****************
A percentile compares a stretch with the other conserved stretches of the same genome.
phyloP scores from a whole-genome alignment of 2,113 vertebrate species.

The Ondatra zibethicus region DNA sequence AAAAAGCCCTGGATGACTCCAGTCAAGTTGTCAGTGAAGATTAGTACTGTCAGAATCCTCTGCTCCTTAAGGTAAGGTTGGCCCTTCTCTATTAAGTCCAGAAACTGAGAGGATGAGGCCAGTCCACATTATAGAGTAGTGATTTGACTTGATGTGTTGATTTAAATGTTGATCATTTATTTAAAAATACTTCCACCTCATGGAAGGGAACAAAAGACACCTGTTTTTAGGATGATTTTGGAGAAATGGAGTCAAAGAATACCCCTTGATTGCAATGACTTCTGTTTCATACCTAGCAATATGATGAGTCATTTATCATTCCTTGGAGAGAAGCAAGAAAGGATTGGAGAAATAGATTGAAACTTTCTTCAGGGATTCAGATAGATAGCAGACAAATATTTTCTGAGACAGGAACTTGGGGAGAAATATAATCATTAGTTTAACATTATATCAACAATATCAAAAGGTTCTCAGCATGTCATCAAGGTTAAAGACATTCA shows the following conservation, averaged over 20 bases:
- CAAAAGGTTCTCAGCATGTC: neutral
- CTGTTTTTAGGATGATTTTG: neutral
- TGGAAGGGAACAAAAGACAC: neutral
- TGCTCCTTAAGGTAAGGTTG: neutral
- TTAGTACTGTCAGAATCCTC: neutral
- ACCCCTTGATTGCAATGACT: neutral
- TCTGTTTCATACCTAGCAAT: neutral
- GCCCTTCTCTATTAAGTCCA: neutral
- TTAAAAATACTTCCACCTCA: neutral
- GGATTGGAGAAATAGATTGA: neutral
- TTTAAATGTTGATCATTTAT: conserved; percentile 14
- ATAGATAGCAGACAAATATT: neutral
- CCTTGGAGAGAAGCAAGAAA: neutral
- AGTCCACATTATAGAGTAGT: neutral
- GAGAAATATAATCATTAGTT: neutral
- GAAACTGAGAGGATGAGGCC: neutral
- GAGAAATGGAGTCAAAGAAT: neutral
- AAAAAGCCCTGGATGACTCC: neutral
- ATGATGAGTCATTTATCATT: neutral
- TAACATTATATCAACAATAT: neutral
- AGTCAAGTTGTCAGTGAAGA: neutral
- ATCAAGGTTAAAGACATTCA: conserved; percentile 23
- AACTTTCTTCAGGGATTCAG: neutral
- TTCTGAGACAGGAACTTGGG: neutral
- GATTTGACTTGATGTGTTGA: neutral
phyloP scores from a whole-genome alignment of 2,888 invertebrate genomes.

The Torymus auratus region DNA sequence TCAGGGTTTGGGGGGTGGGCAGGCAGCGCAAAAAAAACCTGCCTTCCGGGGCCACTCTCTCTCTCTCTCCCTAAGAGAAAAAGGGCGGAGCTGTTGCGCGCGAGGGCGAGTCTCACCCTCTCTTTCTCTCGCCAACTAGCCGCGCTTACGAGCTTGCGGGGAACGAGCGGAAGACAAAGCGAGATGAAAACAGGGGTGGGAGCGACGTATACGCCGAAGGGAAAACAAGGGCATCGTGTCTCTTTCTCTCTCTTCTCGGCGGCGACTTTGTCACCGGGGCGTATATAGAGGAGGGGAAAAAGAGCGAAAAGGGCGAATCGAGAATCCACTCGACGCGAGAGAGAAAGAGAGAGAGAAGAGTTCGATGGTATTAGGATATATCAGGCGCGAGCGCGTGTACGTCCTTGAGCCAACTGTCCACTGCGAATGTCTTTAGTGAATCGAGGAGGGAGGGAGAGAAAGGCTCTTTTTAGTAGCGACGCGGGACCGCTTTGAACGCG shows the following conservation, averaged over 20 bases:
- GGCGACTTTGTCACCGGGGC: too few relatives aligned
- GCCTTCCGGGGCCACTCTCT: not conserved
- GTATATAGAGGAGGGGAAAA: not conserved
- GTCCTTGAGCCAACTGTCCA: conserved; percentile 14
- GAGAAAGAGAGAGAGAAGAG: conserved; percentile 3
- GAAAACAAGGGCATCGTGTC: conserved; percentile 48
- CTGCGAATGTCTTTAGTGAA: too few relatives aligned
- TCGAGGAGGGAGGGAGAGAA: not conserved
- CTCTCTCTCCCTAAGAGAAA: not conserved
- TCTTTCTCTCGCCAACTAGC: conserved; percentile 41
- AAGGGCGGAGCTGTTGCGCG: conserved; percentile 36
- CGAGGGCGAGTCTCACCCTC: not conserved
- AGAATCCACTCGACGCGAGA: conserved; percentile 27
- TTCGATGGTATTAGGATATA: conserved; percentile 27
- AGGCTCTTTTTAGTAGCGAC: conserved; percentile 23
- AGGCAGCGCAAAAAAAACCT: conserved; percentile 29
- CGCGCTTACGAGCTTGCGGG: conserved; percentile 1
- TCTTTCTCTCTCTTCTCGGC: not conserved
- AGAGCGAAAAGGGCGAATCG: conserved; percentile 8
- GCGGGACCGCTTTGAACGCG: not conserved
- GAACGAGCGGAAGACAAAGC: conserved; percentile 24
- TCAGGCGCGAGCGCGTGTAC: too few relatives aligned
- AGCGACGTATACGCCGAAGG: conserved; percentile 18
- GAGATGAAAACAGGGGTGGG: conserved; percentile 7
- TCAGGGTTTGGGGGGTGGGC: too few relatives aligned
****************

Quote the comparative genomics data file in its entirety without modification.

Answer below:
A percentile compares a stretch with the other conserved stretches of the same genome.
phyloP scores from a whole-genome alignment of 2,113 vertebrate species.

The Ondatra zibethicus region DNA sequence AAAAAGCCCTGGATGACTCCAGTCAAGTTGTCAGTGAAGATTAGTACTGTCAGAATCCTCTGCTCCTTAAGGTAAGGTTGGCCCTTCTCTATTAAGTCCAGAAACTGAGAGGATGAGGCCAGTCCACATTATAGAGTAGTGATTTGACTTGATGTGTTGATTTAAATGTTGATCATTTATTTAAAAATACTTCCACCTCATGGAAGGGAACAAAAGACACCTGTTTTTAGGATGATTTTGGAGAAATGGAGTCAAAGAATACCCCTTGATTGCAATGACTTCTGTTTCATACCTAGCAATATGATGAGTCATTTATCATTCCTTGGAGAGAAGCAAGAAAGGATTGGAGAAATAGATTGAAACTTTCTTCAGGGATTCAGATAGATAGCAGACAAATATTTTCTGAGACAGGAACTTGGGGAGAAATATAATCATTAGTTTAACATTATATCAACAATATCAAAAGGTTCTCAGCATGTCATCAAGGTTAAAGACATTCA shows the following conservation, averaged over 20 bases:
- CAAAAGGTTCTCAGCATGTC: neutral
- CTGTTTTTAGGATGATTTTG: neutral
- TGGAAGGGAACAAAAGACAC: neutral
- TGCTCCTTAAGGTAAGGTTG: neutral
- TTAGTACTGTCAGAATCCTC: neutral
- ACCCCTTGATTGCAATGACT: neutral
- TCTGTTTCATACCTAGCAAT: neutral
- GCCCTTCTCTATTAAGTCCA: neutral
- TTAAAAATACTTCCACCTCA: neutral
- GGATTGGAGAAATAGATTGA: neutral
- TTTAAATGTTGATCATTTAT: conserved; percentile 14
- ATAGATAGCAGACAAATATT: neutral
- CCTTGGAGAGAAGCAAGAAA: neutral
- AGTCCACATTATAGAGTAGT: neutral
- GAGAAATATAATCATTAGTT: neutral
- GAAACTGAGAGGATGAGGCC: neutral
- GAGAAATGGAGTCAAAGAAT: neutral
- AAAAAGCCCTGGATGACTCC: neutral
- ATGATGAGTCATTTATCATT: neutral
- TAACATTATATCAACAATAT: neutral
- AGTCAAGTTGTCAGTGAAGA: neutral
- ATCAAGGTTAAAGACATTCA: conserved; percentile 23
- AACTTTCTTCAGGGATTCAG: neutral
- TTCTGAGACAGGAACTTGGG: neutral
- GATTTGACTTGATGTGTTGA: neutral
phyloP scores from a whole-genome alignment of 2,888 invertebrate genomes.

The Torymus auratus region DNA sequence TCAGGGTTTGGGGGGTGGGCAGGCAGCGCAAAAAAAACCTGCCTTCCGGGGCCACTCTCTCTCTCTCTCCCTAAGAGAAAAAGGGCGGAGCTGTTGCGCGCGAGGGCGAGTCTCACCCTCTCTTTCTCTCGCCAACTAGCCGCGCTTACGAGCTTGCGGGGAACGAGCGGAAGACAAAGCGAGATGAAAACAGGGGTGGGAGCGACGTATACGCCGAAGGGAAAACAAGGGCATCGTGTCTCTTTCTCTCTCTTCTCGGCGGCGACTTTGTCACCGGGGCGTATATAGAGGAGGGGAAAAAGAGCGAAAAGGGCGAATCGAGAATCCACTCGACGCGAGAGAGAAAGAGAGAGAGAAGAGTTCGATGGTATTAGGATATATCAGGCGCGAGCGCGTGTACGTCCTTGAGCCAACTGTCCACTGCGAATGTCTTTAGTGAATCGAGGAGGGAGGGAGAGAAAGGCTCTTTTTAGTAGCGACGCGGGACCGCTTTGAACGCG shows the following conservation, averaged over 20 bases:
- GGCGACTTTGTCACCGGGGC: too few relatives aligned
- GCCTTCCGGGGCCACTCTCT: not conserved
- GTATATAGAGGAGGGGAAAA: not conserved
- GTCCTTGAGCCAACTGTCCA: conserved; percentile 14
- GAGAAAGAGAGAGAGAAGAG: conserved; percentile 3
- GAAAACAAGGGCATCGTGTC: conserved; percentile 48
- CTGCGAATGTCTTTAGTGAA: too few relatives aligned
- TCGAGGAGGGAGGGAGAGAA: not conserved
- CTCTCTCTCCCTAAGAGAAA: not conserved
- TCTTTCTCTCGCCAACTAGC: conserved; percentile 41
- AAGGGCGGAGCTGTTGCGCG: conserved; percentile 36
- CGAGGGCGAGTCTCACCCTC: not conserved
- AGAATCCACTCGACGCGAGA: conserved; percentile 27
- TTCGATGGTATTAGGATATA: conserved; percentile 27
- AGGCTCTTTTTAGTAGCGAC: conserved; percentile 23
- AGGCAGCGCAAAAAAAACCT: conserved; percentile 29
- CGCGCTTACGAGCTTGCGGG: conserved; percentile 1
- TCTTTCTCTCTCTTCTCGGC: not conserved
- AGAGCGAAAAGGGCGAATCG: conserved; percentile 8
- GCGGGACCGCTTTGAACGCG: not conserved
- GAACGAGCGGAAGACAAAGC: conserved; percentile 24
- TCAGGCGCGAGCGCGTGTAC: too few relatives aligned
- AGCGACGTATACGCCGAAGG: conserved; percentile 18
- GAGATGAAAACAGGGGTGGG: conserved; percentile 7
- TCAGGGTTTGGGGGGTGGGC: too few relatives aligned